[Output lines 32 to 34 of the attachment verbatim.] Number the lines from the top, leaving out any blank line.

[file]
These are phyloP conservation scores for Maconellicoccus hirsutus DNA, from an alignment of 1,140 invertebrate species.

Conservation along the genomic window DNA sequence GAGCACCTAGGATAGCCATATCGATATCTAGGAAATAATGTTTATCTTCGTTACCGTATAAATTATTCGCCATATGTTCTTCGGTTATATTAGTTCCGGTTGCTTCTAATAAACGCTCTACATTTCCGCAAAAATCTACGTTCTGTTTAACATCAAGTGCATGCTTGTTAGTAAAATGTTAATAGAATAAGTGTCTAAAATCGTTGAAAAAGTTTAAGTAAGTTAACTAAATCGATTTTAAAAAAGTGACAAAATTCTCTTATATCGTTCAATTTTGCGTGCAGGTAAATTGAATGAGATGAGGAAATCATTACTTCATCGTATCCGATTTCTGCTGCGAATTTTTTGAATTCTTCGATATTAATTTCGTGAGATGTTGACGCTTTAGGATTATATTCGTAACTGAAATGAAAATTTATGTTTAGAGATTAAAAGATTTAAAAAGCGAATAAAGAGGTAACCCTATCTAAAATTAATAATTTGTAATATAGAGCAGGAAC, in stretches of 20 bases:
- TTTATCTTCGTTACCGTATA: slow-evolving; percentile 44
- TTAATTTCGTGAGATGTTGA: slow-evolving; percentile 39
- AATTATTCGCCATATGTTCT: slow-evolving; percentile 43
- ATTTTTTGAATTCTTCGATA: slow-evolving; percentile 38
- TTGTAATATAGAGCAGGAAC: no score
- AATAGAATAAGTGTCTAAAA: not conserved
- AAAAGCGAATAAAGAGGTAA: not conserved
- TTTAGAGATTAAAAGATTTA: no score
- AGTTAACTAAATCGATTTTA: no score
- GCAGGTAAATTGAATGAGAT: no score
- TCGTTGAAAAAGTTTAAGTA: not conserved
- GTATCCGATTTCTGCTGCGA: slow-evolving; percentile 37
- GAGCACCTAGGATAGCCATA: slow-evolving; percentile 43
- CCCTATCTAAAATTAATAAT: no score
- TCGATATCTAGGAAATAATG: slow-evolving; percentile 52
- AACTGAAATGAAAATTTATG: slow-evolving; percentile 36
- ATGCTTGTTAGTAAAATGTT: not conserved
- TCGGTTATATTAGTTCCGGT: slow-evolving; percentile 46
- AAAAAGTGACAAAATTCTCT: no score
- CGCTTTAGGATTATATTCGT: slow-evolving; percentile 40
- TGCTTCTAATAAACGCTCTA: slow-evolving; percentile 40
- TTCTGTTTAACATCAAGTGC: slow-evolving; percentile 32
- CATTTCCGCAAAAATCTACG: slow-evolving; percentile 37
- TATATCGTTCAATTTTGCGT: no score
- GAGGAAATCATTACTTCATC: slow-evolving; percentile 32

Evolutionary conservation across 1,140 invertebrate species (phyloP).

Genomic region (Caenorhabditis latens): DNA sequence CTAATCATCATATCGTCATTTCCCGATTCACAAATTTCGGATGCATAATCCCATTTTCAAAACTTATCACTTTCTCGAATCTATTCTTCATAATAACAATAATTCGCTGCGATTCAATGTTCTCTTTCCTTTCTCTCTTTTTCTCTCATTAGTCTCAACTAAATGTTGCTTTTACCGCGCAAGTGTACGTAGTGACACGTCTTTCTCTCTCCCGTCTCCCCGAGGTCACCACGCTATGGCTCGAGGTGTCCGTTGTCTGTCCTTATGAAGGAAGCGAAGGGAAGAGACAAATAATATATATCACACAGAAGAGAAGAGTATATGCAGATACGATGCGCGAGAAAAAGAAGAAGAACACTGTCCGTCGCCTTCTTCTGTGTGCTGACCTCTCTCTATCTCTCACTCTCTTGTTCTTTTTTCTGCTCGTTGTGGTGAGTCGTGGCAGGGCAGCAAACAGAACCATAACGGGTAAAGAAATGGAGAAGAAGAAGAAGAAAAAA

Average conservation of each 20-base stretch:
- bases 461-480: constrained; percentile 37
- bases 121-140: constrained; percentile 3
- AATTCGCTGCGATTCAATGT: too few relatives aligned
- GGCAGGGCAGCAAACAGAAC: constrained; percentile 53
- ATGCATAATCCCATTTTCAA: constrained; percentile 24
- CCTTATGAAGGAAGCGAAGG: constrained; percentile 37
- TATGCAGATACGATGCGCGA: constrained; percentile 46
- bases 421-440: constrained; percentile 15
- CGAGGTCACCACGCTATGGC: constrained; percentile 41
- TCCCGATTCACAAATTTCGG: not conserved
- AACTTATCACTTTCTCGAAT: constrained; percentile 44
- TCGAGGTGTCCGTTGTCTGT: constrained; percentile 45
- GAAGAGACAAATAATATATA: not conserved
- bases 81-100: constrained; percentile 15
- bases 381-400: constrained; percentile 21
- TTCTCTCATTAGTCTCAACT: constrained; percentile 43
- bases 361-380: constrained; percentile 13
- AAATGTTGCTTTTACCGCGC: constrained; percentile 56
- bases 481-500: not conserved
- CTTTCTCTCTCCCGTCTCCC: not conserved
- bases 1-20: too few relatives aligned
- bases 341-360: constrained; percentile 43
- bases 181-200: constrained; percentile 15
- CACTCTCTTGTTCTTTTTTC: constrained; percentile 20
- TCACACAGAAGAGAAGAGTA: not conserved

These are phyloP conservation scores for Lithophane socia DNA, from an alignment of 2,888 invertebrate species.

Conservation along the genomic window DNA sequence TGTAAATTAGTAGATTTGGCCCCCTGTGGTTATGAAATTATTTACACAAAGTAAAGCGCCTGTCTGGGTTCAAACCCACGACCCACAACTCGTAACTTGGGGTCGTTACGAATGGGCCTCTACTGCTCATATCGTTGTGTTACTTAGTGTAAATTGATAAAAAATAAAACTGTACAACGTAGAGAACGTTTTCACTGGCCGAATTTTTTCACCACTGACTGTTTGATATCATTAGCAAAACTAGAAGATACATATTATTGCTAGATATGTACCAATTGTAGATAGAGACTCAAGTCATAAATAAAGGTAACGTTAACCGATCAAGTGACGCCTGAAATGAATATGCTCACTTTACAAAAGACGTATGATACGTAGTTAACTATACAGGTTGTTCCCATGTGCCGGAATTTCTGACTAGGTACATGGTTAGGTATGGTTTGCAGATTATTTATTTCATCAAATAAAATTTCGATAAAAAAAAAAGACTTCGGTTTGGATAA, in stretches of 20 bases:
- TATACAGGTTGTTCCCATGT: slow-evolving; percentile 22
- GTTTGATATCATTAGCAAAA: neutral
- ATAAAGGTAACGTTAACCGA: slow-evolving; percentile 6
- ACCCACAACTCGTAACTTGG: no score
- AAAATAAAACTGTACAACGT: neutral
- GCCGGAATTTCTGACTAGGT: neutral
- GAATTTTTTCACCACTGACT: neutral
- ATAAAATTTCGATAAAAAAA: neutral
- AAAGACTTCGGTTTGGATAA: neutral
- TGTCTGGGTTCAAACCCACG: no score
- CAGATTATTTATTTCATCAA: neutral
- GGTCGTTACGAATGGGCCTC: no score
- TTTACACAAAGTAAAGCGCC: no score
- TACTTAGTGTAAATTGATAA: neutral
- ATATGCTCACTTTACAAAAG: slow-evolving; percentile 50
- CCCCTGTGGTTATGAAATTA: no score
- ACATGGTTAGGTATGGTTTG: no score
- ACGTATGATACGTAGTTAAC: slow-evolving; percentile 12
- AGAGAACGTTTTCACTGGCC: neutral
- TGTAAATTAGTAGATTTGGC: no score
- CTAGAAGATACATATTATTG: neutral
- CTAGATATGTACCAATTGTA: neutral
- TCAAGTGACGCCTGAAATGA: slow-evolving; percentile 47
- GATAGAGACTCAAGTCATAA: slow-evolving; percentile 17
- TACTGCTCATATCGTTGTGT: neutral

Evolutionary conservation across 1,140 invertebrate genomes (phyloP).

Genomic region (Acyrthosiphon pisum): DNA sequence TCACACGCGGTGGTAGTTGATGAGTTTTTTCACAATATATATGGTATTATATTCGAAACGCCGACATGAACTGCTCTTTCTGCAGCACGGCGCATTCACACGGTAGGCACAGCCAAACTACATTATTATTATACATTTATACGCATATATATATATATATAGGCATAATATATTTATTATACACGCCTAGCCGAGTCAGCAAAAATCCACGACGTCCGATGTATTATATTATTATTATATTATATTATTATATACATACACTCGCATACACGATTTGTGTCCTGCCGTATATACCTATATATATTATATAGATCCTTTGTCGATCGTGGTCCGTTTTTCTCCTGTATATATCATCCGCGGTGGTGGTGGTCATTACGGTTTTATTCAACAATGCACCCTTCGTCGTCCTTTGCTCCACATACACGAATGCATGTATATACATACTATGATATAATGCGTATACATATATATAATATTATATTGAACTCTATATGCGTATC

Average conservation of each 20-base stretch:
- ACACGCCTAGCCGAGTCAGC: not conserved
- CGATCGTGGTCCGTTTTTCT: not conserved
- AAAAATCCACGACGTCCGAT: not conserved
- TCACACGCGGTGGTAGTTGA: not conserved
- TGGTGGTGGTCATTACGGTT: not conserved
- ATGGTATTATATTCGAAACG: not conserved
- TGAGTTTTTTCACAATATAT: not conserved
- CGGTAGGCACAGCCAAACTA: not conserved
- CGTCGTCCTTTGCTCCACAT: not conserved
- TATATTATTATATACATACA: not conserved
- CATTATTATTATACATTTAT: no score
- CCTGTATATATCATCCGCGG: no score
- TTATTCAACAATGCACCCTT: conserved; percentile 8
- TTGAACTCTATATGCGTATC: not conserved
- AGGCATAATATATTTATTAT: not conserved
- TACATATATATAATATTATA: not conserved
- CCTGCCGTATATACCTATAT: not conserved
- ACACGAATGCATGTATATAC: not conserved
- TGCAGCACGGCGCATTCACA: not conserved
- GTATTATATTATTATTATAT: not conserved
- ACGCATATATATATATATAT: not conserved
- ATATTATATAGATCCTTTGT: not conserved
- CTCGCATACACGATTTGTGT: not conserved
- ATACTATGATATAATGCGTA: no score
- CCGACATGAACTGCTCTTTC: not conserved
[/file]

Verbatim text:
- bases 121-140: constrained; percentile 3
- AATTCGCTGCGATTCAATGT: too few relatives aligned
- GGCAGGGCAGCAAACAGAAC: constrained; percentile 53